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RE following Glossary is intended to facilitate the reading of Chaucer, by explaining in our prefent language luch of his words and phrates as are now become difficult to be understood either from a total difufc or from any smaller alterations of orthography or infiection. Many of these words and phrafes having been already explained in the Notes of this edition, it has been thought fufficient in that case to refer the reader to thofe Notes. For the rest, it is hoped that this Work may be of ufe in removing some of the most material difficulties which occur not only in 'The Canterbury Tales, but also in the other genuine* compositions of Chaucer, as far as the present state of their text makes it safe to attempt any explanation of them.

It would beinjustice to the learned authoroftheGlofsary to Mr. Urry's edition f not to acknowledge that I have built upon his foundations, and often with his materials: in particular, I have followed and have endeavoured to improve upon his example, by constantly citing one or more places in which the word or phrase explained is to be found f. Where the places cited by him were appofite and satisfactory I have generally fpared myself the trouble of hunting for others, with

* At the end of this Advertisement! thall add a thort account of what I conceive to be the genuine Forks of Chaucer, and of those which have been either falsely ascribed to him or improperly intermixed with his in the editions: those under the two latter descriptions may be of use to illuftratctheWorks of Chaucer, but thould not be confounded with them.

+ Mr.Timothy Thomas. See App. to the Preface, (A.) n. (n.)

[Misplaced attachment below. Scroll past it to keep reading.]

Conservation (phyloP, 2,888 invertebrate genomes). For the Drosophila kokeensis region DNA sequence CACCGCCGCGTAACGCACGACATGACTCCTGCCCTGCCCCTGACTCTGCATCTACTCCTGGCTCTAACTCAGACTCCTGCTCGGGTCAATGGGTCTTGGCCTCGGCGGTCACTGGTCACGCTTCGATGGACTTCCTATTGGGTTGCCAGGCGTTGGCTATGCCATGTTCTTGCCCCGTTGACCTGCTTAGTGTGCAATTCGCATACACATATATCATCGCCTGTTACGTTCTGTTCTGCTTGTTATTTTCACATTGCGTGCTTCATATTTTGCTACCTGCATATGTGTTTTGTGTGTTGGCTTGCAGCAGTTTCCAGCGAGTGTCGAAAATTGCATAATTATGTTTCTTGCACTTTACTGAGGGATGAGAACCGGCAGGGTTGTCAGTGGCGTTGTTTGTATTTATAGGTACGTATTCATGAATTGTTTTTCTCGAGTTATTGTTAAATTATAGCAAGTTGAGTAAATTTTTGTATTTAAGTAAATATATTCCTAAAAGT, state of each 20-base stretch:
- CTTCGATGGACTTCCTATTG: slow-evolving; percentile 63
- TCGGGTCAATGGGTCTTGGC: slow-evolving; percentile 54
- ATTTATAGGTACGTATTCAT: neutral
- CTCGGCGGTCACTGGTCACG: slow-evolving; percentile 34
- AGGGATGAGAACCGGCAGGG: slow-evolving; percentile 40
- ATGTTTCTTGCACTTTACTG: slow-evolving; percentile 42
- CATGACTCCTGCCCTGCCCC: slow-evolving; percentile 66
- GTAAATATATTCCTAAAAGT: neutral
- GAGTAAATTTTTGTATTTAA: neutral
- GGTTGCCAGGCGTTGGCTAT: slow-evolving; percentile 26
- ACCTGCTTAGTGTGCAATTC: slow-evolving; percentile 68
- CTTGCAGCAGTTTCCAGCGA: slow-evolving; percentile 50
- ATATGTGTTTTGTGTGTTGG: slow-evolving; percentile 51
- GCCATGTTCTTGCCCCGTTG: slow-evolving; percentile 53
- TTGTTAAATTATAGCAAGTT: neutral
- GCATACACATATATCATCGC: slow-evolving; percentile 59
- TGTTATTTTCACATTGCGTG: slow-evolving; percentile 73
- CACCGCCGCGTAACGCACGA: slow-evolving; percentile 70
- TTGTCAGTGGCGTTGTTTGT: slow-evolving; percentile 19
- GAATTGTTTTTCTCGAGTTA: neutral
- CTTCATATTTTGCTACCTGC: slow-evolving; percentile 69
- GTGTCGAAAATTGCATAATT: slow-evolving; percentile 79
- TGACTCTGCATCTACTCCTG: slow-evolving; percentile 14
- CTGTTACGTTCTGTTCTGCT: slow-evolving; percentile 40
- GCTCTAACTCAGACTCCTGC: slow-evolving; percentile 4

| 'The expediency of this practice is obvious; it enables thic reader to apprehend more clearly the interpretation of the glor. Tarift when right, and it affords him an opportunity of correct. ing those mistakes to which we are all so exceeu ingly liable.

this caution however, that I have not made use of any one of his references without having first verified it by actual inspection, a caution which every compilerought to take in all cases, and which in the present case was indispensably necessary on account of the numerous and gross errours in the text of that edition * to which Mr. Thomas' glossary was adapted.

For the further prevention of uncertainty and confusion care has been taken to mark the part of speech to which each word belongs, and to distribute all homonymous words into separate articles f. The numbers, cases, modes, times, and other inflections of the declinable parts of speech, are also marked, whenever they are expressed in a manner differing from modern usage.

Etymology is so clearly not a necessary branch of the duty of a glossarift, that I trust I shall be easily excused for not having troubled the reader with longer or more frequent digressions of that sort : in general I have thought it sufficient to mark shortly the original language from which each word is probably to be derived, according to the hypothesis which has been more fully explained in the Elay, &c. part the second, that the Norman-Saxon dialect, in which Chaucer

* See App. 10 the Preface, (A.) vol. i. 81.

+ The neglect of this precaution and of that juft mentioned has made Mr. Hearne's gloffaries to Robert of Gloucefter and Robert of Brunne of very little use. Who would place any confidence in such interpretations as the following ?-8. G. ár, as, after, before, ero, tiil. Bet, better, bid, bad, desired, prayed, be,are.-P. L. Ame, aim, esteem, love, defire, reckon'd, aim'd, fathon, tell. Bidene, biting, abiding, tarrying ,bidding, pray ing, bidden, being bidden, being desired, continually, commanded, judged, adjudged, readily.

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wrote, was almost entirely composed of words derived from the Saxon and French languages *.